We have a very strange service. That's putting it mildly.
Let me explain. Most of our pre-hospital providers, from Paramedic down to EMT-B, are law enforcement officers. Yup. Somebody decided that we would staff structural fire, wildland fire, and law enforcement, but all of the EMS calls would be handled by LE. Now we do have people, including myself, who are not LEOs, but we are the minority. Every LEO is trained and most of the permanent, year-round employees are either Paramedics or EMT-I level practitioners. We do hire in temporary duty paramedics to cover the area in the summer - usually a 12-24 week gig, but for the most part it's just the LEOs and the other rag-tag EMS folks.
We are more akin to volunteer EMS most days than we are a paid service. (Yep, If a deer bites off your hand, you are getting charged for the ride). It's a bizarre situation. As a sparky noob, here I was jumping at every call. I had my radio on at all times to take the pulse of the daily vibe - if there was a call and Mr. Medic was on, I would likely text him before the page to see if he needed a hand. In the process, I managed to unintentionally piss a bunch of people off. Take my buddy Van. He's a temporary LEO here for the summer. He makes less than I do and consequently would like a bunch of overtime. If he drives or they need a third in the rig he gets his OT.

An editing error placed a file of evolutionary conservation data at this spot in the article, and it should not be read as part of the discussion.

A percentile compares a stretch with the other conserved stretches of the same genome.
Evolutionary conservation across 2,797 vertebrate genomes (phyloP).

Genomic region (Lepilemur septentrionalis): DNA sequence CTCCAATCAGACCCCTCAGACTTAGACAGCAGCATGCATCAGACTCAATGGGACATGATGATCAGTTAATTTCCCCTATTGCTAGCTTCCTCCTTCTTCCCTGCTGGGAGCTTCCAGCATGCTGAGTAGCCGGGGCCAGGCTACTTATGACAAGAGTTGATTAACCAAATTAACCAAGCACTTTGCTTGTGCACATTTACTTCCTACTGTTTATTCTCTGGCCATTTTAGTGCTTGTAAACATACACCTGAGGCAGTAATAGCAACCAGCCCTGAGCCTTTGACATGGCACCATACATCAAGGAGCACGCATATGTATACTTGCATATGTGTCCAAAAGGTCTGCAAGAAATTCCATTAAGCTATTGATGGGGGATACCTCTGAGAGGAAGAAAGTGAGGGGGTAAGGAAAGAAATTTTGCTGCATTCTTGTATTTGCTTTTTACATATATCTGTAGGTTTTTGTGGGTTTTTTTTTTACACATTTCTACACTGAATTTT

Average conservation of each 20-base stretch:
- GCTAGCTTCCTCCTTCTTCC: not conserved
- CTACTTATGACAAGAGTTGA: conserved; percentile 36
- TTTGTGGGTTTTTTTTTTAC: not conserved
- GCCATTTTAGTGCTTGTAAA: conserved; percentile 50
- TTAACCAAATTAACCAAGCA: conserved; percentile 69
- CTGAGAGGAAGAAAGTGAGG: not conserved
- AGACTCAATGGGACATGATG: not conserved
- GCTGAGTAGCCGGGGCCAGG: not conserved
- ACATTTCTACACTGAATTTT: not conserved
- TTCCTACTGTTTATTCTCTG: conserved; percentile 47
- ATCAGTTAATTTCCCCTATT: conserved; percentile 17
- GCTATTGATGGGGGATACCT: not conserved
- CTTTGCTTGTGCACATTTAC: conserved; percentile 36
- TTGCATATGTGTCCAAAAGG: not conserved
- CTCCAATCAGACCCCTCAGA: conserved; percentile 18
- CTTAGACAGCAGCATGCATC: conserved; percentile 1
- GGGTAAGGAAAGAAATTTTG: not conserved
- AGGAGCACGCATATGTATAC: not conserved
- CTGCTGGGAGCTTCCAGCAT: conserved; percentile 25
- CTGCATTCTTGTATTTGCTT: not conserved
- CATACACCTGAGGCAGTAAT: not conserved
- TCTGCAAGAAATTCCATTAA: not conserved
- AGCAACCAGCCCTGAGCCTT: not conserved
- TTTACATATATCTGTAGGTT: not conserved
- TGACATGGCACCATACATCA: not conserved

In steps me. I typically will drive (and get paid for it) but I also volunteer to be in the back as an unpaid third just so I can get some patient contacts. The higher ups saw this as a way to get a free bonus - I do vitals and such, the medic gets their paperwork finished on the drive, and we turn 2 paid people around at the hospital faster = less OT. See where I'm going?
It's a slippery tightrope I'm walking - get some patient experience while our call volume is relatively high (read: more than 3 calls a week) but try not to alienate the rest of the crew. Ho hum.
Meanwhile, it's been 3 days with no calls.
Very little traffic.